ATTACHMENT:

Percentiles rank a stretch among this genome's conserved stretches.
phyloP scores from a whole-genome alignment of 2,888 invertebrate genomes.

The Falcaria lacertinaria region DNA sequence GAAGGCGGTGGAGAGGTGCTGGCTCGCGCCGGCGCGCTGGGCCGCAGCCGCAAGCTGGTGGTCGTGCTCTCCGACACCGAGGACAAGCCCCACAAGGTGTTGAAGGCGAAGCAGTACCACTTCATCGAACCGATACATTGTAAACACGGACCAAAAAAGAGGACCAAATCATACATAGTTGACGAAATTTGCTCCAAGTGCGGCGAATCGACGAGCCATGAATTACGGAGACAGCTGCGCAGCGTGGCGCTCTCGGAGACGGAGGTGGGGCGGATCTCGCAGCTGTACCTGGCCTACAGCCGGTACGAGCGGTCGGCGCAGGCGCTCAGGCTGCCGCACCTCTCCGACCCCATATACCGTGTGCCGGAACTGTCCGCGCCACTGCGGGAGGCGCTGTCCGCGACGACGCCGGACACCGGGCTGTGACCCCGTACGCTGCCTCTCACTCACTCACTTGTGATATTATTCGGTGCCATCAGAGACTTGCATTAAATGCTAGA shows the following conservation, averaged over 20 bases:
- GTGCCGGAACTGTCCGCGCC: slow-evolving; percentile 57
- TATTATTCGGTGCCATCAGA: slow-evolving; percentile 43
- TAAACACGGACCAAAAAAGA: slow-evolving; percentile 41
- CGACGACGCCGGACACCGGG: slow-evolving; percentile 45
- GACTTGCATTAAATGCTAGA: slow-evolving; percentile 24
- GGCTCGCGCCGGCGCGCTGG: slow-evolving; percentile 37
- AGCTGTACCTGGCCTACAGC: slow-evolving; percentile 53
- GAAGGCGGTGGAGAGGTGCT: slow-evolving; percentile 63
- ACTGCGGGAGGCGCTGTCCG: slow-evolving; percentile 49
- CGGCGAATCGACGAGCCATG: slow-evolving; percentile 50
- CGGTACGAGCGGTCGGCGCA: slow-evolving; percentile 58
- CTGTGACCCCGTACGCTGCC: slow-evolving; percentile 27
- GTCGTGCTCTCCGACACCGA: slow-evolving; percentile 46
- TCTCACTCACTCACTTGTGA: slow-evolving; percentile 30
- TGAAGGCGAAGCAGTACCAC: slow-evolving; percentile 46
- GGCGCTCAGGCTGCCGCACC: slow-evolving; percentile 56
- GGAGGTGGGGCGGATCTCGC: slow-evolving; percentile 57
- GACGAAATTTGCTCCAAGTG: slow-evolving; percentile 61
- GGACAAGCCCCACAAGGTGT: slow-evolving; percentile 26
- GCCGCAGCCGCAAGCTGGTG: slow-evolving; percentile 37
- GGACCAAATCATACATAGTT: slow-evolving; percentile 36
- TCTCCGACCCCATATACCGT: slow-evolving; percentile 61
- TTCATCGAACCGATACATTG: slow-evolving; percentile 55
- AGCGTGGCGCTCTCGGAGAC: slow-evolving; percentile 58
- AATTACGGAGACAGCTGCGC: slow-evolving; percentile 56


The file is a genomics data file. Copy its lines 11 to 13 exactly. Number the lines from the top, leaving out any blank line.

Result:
- GAAGGCGGTGGAGAGGTGCT: slow-evolving; percentile 63
- ACTGCGGGAGGCGCTGTCCG: slow-evolving; percentile 49
- CGGCGAATCGACGAGCCATG: slow-evolving; percentile 50